30 Empirical Effects of Bias Lijmer JG et al. JAMA 1999;282:
31 Step 4 – Summarising the Evidence (S) Extracting data from trialsCombining data – Meta analysisDoes it make sense to combine?
32 What is a meta-analysis? A way to calculate an averageEstimates an ‘average’ or ‘common’ effectImproves the precision of an estimate by using all available data
33 What is a meta-analysis? Optional part of a systematic reviewSystematic reviewsMeta analysis may be part of a systematic review. May be worth asking participants for egs of when it’s not appropriate to combine studies in meta-analysis.Systematic reviews may included meta-analyses but meta-analysis may be done with out systematically reviewing the studies – there are egs of this in journals – these therefore may be biasedIn the US the terms are used interchangably, but not the case in the UKMeta-analyses
35 Threshold effectsDecreasing threshold increases sensitivity but decreases specificityIncreasing threshold increases specificity but decreases sensitivity
36 Accuracy effects Over-estimation of accuracy e.g. spectrum bias Under-estimation of accuracy e.g. poor reference standard
37 Spectrum effects Variation in the diseased study participants Variation in the non-diseased study participants
38 Methods of Meta-analysis Separate pooling of sensitivity and specificity (and likelihood ratios)Inappropriate when highly heterogeneousUnderestimates if there is heterogeneity in threshold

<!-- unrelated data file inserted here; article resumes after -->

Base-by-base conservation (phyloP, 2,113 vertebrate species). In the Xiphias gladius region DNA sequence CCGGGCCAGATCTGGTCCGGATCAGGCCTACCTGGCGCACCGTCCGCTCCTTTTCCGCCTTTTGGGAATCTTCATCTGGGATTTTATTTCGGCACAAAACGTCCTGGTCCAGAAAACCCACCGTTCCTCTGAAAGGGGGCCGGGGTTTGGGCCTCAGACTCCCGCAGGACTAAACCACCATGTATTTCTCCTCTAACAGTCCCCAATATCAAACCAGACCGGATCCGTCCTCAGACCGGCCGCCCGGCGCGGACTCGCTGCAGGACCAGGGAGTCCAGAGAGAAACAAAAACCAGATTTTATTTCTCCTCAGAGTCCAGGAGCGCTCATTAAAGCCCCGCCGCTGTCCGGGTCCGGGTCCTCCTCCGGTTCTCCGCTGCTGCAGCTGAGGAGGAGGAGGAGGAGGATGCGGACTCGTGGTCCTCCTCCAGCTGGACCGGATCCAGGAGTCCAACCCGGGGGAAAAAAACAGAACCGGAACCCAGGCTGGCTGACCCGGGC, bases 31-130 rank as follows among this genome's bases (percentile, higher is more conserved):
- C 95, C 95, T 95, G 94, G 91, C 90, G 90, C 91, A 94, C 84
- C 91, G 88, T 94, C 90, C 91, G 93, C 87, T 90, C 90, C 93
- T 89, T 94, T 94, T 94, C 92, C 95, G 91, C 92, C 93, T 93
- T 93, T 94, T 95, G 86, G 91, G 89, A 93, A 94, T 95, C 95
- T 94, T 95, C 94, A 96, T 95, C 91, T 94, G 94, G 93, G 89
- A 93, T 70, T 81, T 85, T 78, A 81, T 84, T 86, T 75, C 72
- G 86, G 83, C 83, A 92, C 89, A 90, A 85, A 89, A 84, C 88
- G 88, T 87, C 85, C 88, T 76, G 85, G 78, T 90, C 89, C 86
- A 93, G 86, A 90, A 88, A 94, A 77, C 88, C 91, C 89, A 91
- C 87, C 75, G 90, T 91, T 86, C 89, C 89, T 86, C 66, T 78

39 Constant diagnostic odds ratio across thresholds sensitivityspecificityLR+LR-DOR=LR+/LR-99%71%3.440.0123197%86%6.950.0394%15.190.0733.210.1467.090.29
40 Methods of Meta-analysis Creation of Summary ROCDOR often reasonably consistent across studiesDeals with variation in thresholdMoses/Littenberg – allows for trends in DOR with thresholdDifficult to interpret a unique operating pointMore advanced methods (HSROC, bivariate normal, random effects) estimate variability and uncertainty in valuesInvestigate why studies have different results
41 Variation in studies: Fetal fibronectin in asymptomatic women SROC (95%CI) predicting 37 weeks’ gestation (28 studies)
42 Does it make sense to combine? Do we need studies to be exactly the same?When can we say we are measuring the same thing?
43 Are the studies consistent? Are variations in results between studies consistent with chance?(Test of homogeneity: has low power)If NO, then WHY?Variation in study methods (biases)Variation in interventionVariation in outcome measure (e.g. timing)Variation in population
46 Exercise II: Fetal fibronectin for predicting spontaneous preterm birth Objective:To determine the accuracy with which a cervicovaginal fetal fibronectin test predicts spontaneous preterm birth in women with or without symptoms of preterm labour.Q
47 Exercise II: Fetal fibronectin for predicting spontaneous preterm birth Q – Clearly focused question?F – Found all available evidence?